Quality is our most valued asset, as well as our ultimate aim.
We accept that it also has to be paid for and be affordable within budget and market-driven price constraints. In all that we do, we therefore strive to enhance quality and at the same time to reduce costs.
Balance one cost against another
Our experience has shown us that these two endeavours are not necessarily at odds with each other. On the contrary. High-quality translations save an enormous amount of time, even if they tend to cost more. Our own internal quality assurance procedures cost the time they take, and since these are not billed separately to the customer, we often have to balance the one cost against the other. But approaching our work from the standpoint of cost can also open our eyes to options we have not yet seen. So we keep quality and cost in a state of creative tension.
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Overspending or overworking?
Our job is to get the right match, to obtain the best possible ratio of cost to benefit. Otherwise we are either overspending on translation capacity or overworking our own in-house resources. We assign jobs according to the specific knowledge and talents required and how these fit the translators’ individual profiles. Job demands vary according to client, technology, sensitivity of text, addressee, and shelf life of product. Translators’ profiles vary according to the portfolios they have built, particularly those developed with us, and the professional experience they have accumulated. They also vary in price. But we assign jobs neither according to quality demands nor to cost alone.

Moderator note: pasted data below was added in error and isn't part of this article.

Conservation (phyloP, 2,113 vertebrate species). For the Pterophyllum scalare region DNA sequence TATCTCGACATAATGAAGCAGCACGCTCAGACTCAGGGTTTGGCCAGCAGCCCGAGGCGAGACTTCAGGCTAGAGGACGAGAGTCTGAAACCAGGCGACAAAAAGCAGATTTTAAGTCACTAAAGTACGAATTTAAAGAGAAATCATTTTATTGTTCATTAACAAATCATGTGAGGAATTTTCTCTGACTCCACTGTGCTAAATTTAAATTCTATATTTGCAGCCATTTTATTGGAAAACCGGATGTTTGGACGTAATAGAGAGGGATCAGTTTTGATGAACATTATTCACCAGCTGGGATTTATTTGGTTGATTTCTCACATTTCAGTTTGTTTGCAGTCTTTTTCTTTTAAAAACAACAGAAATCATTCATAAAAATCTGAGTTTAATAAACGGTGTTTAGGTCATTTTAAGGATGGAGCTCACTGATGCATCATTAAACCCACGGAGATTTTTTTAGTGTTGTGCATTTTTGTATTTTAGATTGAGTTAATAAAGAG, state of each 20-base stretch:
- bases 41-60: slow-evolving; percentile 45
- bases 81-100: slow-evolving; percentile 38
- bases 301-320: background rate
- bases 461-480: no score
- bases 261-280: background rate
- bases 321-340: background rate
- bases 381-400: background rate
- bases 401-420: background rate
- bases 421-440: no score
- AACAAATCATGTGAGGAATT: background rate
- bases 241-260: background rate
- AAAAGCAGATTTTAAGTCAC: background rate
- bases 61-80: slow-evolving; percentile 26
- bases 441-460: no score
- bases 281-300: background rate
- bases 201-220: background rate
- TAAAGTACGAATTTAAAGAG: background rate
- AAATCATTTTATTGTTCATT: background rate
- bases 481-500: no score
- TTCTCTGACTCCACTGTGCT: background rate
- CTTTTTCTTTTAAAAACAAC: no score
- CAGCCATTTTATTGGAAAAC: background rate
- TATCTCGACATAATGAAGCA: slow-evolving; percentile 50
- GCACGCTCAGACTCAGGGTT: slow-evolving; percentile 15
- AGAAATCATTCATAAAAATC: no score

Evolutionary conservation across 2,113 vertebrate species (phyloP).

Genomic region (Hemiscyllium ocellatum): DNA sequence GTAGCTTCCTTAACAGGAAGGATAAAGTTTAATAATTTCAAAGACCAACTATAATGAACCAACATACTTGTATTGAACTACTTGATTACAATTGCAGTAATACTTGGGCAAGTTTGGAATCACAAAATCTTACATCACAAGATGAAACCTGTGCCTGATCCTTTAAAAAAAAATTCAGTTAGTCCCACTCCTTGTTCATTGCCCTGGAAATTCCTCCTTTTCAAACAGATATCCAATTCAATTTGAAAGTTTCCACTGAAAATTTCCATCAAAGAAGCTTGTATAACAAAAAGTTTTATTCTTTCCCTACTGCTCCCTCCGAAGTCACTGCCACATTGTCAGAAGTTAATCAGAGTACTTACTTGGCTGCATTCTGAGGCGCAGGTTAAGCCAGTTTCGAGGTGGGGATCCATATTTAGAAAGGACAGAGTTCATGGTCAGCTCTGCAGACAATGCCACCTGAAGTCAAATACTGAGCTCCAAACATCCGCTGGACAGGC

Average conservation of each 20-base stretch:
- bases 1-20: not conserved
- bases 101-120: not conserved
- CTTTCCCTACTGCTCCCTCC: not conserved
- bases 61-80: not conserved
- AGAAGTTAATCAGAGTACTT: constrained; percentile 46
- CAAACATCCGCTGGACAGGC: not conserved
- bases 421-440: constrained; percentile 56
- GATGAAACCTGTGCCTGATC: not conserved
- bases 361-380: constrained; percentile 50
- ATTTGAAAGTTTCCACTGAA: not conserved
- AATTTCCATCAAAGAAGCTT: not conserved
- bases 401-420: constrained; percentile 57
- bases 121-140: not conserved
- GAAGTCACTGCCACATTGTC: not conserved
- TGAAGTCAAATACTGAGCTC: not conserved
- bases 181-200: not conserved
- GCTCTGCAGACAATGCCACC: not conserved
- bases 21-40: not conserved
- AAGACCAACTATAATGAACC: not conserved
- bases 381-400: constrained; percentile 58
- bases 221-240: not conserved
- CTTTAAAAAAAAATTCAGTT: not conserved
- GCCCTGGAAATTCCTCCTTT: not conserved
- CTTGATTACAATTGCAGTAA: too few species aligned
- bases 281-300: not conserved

We set priorities
In our own work, we strive for an optimum balance between efficiency and effectiveness. When working with texts, we take pains to ferret out any inconsistency or weakness we can possibly find, but we do this in a timely fashion. It is hard and sometimes tedious work, but it is work done on the customer’s time, and we aim for maximum productivity. So we set priorities. We remain flexible in emergencies, but we keep our eye firmly on the things that are important in order to be able to give them the attention they deserve.
Err on the side of quality
In cases of conflict, we tend to err on the side of quality rather than cost, especially where this poses a potential risk to the public image of our customer, or indeed promises to add value to that image, and this over time. So shelf life is important here, especially high-profile shelf life. The point is that we strive for quality wherever we can or must.